PHUKET: Piper Kerman’s memoir Orange is the New Black
(Spiegel & Grau, New York, 2011, 327pp) is a charming and tender account of her year in prison. The focus is on her fellow inmates with whom she comes to share a hard-earned solidarity of love and respect.
Now a popular TV mini-series in the US, Orange is the New Black
takes place in the women’s minimum security prison at Danbury, Connecticut. Half the inmates are Latinas (or “Spanish” as they prefer), the other half are divided equally between black and white.
Most are low level, non-violent drug offenders. They are loosely segregated into three dorms. “A Dorm was known as ‘the Suburbs’, B Dorm was dubbed ‘the Ghetto’ and C Dorm was ‘Spanish Harlem’." In time the author would move smoothly among them, settling in B Dorm with her “bunkie”, a respected Jamaican baker known as “Miss Malcolm”.
Thirty-four years old, a blond-haired, blue-eyed graduate of Smith, Piper Kerman surrenders at Danbury for the crime of being a cash courier for a drug ring on a flight from Chicago to Brussels. In 1994 she was the lesbian lover of the ringleader, partying in Europe and Asia. She escapes to San Francisco, meets her fiance Larry and is settled in New York five years later when federal customs agents come knocking on her door. Drug conspiracy charges percolate for another five years till she turns up at Danbury for a plea-bargained sentence of 15 months.
Danbury is hardly a “gladiator school” prison rife with violence and rape. Still the mind-numbing routines, drudgery, petty rules, noise, overcrowding, starchy food and sullen authority of the guards come as a shock to the new inmate, #11187-424.
“It was a weird place, the all-female society with a handful of strange men, the military-style living, the predominant “ghetto” vibe (both urban and rural) through a female lens, the mix of every age from silly young girls to old grandmas, all thrown together with varying levels of tolerance. Crazy concentrations of people inspire crazy behavior.”
But under the tutelage of her new friends – Pop, Nina, Annette, Jae, Little Janet, Yoga Janet, Miss Malcolm – she learns how to do time. Construction work, endless laps around the running track, and yoga classes render her physically and mentally fit. She lives for visits, weekly with Larry, bi-weekly with her mother and often with friends who bring her books, lots of books.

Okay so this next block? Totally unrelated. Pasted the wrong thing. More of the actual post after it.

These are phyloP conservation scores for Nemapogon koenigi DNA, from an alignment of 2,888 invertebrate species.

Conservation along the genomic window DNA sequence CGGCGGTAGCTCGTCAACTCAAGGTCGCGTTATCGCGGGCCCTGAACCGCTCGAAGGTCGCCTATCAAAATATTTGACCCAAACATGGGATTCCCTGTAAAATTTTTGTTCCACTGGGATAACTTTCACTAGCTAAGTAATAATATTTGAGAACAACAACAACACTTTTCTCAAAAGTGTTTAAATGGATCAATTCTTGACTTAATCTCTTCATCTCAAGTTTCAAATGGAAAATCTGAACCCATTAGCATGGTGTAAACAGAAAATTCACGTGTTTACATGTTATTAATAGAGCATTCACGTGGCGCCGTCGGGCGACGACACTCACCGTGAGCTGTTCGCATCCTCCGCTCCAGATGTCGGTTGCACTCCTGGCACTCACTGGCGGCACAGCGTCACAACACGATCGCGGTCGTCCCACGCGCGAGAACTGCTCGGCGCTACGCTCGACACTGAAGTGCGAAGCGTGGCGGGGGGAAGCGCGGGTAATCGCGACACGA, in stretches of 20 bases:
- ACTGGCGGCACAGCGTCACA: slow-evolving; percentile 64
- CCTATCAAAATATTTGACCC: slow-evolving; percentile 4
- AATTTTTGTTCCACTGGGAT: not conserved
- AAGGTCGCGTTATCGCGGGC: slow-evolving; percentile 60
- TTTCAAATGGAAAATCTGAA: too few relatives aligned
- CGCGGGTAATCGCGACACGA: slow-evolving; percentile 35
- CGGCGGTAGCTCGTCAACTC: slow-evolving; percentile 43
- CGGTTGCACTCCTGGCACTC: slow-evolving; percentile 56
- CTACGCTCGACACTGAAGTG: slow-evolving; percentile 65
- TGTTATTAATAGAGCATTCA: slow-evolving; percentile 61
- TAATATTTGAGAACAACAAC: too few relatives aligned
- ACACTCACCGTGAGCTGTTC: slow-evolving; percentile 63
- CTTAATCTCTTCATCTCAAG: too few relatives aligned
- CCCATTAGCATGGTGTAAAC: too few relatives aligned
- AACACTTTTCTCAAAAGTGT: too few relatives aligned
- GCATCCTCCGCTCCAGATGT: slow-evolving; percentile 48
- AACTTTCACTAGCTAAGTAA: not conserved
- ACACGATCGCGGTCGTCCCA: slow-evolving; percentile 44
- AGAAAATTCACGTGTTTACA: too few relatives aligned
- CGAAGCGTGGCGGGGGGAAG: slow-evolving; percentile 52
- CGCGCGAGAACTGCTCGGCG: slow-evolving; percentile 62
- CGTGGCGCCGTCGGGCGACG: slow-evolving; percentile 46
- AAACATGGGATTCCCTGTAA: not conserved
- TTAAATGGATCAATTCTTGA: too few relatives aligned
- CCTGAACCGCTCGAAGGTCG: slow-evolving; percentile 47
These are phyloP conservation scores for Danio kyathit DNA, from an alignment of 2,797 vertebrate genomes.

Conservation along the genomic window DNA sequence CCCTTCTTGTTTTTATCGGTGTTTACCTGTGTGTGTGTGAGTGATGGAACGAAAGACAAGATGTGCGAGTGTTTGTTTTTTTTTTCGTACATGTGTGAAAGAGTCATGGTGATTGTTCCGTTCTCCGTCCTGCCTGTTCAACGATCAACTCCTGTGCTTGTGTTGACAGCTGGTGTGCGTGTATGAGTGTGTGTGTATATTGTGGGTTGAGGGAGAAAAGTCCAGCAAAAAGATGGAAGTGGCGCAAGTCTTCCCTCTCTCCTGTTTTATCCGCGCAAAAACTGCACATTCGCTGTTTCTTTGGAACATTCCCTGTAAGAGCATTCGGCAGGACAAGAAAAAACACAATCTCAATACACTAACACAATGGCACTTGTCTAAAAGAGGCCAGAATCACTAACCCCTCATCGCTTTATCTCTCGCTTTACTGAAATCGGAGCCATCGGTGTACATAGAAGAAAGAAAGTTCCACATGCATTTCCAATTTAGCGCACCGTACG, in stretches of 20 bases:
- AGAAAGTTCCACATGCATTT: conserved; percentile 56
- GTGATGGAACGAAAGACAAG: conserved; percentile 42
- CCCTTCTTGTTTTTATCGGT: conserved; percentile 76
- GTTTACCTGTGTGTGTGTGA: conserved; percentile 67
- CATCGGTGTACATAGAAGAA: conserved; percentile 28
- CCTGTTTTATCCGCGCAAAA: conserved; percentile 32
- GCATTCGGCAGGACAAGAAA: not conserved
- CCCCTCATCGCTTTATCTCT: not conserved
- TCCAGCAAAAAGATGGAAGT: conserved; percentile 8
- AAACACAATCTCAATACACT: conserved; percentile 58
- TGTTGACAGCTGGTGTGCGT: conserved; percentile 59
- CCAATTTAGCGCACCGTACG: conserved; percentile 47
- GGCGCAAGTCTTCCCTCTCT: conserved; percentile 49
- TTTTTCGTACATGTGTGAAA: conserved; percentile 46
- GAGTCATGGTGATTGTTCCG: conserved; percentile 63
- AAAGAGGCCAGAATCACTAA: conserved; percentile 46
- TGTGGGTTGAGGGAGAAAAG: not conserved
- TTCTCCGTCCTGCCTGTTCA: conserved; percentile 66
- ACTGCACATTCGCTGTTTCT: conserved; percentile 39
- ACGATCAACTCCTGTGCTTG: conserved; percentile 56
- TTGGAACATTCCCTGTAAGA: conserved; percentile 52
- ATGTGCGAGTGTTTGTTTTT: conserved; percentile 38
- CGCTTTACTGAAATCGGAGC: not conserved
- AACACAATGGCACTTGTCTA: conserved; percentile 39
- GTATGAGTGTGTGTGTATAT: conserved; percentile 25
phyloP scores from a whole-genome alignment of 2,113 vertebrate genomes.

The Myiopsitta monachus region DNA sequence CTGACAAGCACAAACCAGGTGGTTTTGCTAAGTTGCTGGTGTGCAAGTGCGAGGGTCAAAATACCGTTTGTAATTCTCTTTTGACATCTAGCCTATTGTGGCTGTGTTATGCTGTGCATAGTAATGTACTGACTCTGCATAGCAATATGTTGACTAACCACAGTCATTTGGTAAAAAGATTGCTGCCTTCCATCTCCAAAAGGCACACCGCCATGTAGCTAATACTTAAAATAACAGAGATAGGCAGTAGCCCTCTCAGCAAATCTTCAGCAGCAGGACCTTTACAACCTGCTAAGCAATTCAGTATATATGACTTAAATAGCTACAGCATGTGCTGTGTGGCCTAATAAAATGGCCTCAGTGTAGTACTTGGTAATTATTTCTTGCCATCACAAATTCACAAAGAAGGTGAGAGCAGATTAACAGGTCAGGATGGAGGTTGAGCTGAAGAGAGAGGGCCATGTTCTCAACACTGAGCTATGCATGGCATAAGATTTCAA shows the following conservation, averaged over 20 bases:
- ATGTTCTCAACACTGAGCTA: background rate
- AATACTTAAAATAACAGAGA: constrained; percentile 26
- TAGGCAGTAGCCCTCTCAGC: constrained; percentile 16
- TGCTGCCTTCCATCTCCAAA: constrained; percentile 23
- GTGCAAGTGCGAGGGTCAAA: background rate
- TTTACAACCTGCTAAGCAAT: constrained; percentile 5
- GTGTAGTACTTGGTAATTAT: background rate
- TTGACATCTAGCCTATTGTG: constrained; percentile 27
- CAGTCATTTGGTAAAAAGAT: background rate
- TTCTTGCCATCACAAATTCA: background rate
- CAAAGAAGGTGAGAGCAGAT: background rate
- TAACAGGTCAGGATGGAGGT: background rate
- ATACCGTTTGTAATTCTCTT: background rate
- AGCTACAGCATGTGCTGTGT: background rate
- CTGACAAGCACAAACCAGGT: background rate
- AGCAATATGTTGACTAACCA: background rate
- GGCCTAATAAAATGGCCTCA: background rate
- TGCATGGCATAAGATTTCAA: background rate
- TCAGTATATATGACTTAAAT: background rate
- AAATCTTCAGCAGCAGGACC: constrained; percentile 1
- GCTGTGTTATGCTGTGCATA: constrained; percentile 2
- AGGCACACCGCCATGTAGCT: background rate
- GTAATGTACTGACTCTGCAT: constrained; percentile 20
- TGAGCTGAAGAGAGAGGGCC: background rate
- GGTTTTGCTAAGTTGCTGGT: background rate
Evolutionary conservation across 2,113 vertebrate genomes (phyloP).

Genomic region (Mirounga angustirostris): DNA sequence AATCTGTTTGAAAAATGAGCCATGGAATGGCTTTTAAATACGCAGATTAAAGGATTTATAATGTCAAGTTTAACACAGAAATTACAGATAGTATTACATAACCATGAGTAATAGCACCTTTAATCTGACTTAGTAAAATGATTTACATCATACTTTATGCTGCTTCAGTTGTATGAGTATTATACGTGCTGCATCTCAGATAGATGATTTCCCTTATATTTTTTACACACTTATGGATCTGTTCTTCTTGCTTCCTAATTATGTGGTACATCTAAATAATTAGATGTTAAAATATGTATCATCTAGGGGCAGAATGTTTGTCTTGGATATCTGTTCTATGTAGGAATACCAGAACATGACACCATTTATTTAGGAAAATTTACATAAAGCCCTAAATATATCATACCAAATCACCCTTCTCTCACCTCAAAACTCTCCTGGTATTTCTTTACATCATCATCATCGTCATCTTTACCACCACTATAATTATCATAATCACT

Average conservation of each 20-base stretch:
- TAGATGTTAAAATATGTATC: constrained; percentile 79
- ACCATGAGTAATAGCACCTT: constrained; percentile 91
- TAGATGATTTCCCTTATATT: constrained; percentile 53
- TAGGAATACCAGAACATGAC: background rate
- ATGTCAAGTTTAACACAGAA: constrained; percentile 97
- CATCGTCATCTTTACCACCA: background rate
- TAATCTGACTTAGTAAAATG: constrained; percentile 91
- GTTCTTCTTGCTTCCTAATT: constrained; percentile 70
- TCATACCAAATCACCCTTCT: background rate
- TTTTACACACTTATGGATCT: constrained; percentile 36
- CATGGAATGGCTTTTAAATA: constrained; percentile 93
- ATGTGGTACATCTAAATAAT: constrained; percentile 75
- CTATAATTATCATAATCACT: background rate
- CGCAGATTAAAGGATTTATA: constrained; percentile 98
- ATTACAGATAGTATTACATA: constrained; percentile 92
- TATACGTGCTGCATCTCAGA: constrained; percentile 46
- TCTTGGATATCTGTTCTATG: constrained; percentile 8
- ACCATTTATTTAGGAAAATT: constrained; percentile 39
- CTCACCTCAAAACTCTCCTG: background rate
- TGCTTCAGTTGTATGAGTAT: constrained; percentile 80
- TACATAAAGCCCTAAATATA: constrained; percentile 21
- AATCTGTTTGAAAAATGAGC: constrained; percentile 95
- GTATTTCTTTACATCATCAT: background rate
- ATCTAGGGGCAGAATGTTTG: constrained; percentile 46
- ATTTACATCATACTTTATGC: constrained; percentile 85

Kerman is a graceful writer, providing thumbnail portraits of the friends she comes to rely on: wife of a Russian gangster, Pop ran the prison kitchen. “Pop was a source of wonder and mystery and revelation... who would help me do my time in every sense of the word, who would baby me when I needed it most and tell me to suck it up and get tough when there was no other option.”
“Miss Malcolm had the respect of everyone in B Dorm and as I was clearly not going to give her any trouble, she seemed to take to me too. Despite her reserve and discretion, she had a dry but lively sense of humor and treated me to her sharp, sidelong observations on our daily life in B Dorm: “You in the Ghetto now, bunkie!”
“Camilla glowed with health and radiated beauty, tall, slim, with a glossy black mane, tawny brown skin, a pointed chin and huge dark eyes, she was always laughing, loudly.”
Yoga Janet was another middle class drug criminal, fifty-ish, tall, fair and striking: “a world traveler, a classic eco-peacenik intellectual, a fitness fanatic and yoga expert and a devout Buddhist possessed of a wry sense of humor, all incredibly welcome attributes...”
Other friends range from Sister Platte, a pacifist nun, to Vanessa, a 6’4” transsexual diva. Piper misses them all badly when, near the end of her sentence, she’s transferred via Con Air to grim impersonal jails in Oklahoma City and Chicago where she makes a final court appearance.
But at last she is out on the street where Larry is waiting for her. “And then I was running, as fast as I could. No one could stop me.”